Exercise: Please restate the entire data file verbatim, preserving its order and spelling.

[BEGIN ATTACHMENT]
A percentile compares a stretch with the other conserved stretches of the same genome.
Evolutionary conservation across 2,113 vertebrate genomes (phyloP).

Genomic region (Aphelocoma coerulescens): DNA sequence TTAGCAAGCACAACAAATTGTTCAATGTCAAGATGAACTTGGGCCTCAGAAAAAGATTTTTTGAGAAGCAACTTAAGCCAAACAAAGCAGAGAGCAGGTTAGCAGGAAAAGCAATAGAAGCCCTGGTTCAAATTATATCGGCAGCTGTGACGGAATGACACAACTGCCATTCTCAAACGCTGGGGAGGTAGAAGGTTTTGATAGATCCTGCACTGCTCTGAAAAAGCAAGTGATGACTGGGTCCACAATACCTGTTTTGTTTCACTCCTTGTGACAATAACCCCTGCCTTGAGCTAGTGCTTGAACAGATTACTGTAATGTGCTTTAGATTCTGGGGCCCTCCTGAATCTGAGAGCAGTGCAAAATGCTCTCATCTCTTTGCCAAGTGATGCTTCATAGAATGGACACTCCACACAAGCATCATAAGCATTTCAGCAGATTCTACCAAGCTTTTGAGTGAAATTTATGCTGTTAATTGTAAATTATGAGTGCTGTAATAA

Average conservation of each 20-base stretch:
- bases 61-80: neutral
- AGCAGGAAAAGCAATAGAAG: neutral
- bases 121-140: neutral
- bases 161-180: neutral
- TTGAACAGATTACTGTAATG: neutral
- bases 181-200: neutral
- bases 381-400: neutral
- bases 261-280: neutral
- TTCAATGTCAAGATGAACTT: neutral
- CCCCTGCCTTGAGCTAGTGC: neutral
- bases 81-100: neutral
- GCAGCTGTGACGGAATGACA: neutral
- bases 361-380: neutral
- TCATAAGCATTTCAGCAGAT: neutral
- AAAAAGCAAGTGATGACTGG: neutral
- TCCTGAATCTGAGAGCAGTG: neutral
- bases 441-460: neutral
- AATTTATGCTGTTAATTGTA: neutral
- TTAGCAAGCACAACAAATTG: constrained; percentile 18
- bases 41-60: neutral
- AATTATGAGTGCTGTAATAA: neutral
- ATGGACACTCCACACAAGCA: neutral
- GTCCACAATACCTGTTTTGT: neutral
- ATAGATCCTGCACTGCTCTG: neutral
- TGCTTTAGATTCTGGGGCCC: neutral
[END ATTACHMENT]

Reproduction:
A percentile compares a stretch with the other conserved stretches of the same genome.
Evolutionary conservation across 2,113 vertebrate genomes (phyloP).

Genomic region (Aphelocoma coerulescens): DNA sequence TTAGCAAGCACAACAAATTGTTCAATGTCAAGATGAACTTGGGCCTCAGAAAAAGATTTTTTGAGAAGCAACTTAAGCCAAACAAAGCAGAGAGCAGGTTAGCAGGAAAAGCAATAGAAGCCCTGGTTCAAATTATATCGGCAGCTGTGACGGAATGACACAACTGCCATTCTCAAACGCTGGGGAGGTAGAAGGTTTTGATAGATCCTGCACTGCTCTGAAAAAGCAAGTGATGACTGGGTCCACAATACCTGTTTTGTTTCACTCCTTGTGACAATAACCCCTGCCTTGAGCTAGTGCTTGAACAGATTACTGTAATGTGCTTTAGATTCTGGGGCCCTCCTGAATCTGAGAGCAGTGCAAAATGCTCTCATCTCTTTGCCAAGTGATGCTTCATAGAATGGACACTCCACACAAGCATCATAAGCATTTCAGCAGATTCTACCAAGCTTTTGAGTGAAATTTATGCTGTTAATTGTAAATTATGAGTGCTGTAATAA

Average conservation of each 20-base stretch:
- bases 61-80: neutral
- AGCAGGAAAAGCAATAGAAG: neutral
- bases 121-140: neutral
- bases 161-180: neutral
- TTGAACAGATTACTGTAATG: neutral
- bases 181-200: neutral
- bases 381-400: neutral
- bases 261-280: neutral
- TTCAATGTCAAGATGAACTT: neutral
- CCCCTGCCTTGAGCTAGTGC: neutral
- bases 81-100: neutral
- GCAGCTGTGACGGAATGACA: neutral
- bases 361-380: neutral
- TCATAAGCATTTCAGCAGAT: neutral
- AAAAAGCAAGTGATGACTGG: neutral
- TCCTGAATCTGAGAGCAGTG: neutral
- bases 441-460: neutral
- AATTTATGCTGTTAATTGTA: neutral
- TTAGCAAGCACAACAAATTG: constrained; percentile 18
- bases 41-60: neutral
- AATTATGAGTGCTGTAATAA: neutral
- ATGGACACTCCACACAAGCA: neutral
- GTCCACAATACCTGTTTTGT: neutral
- ATAGATCCTGCACTGCTCTG: neutral
- TGCTTTAGATTCTGGGGCCC: neutral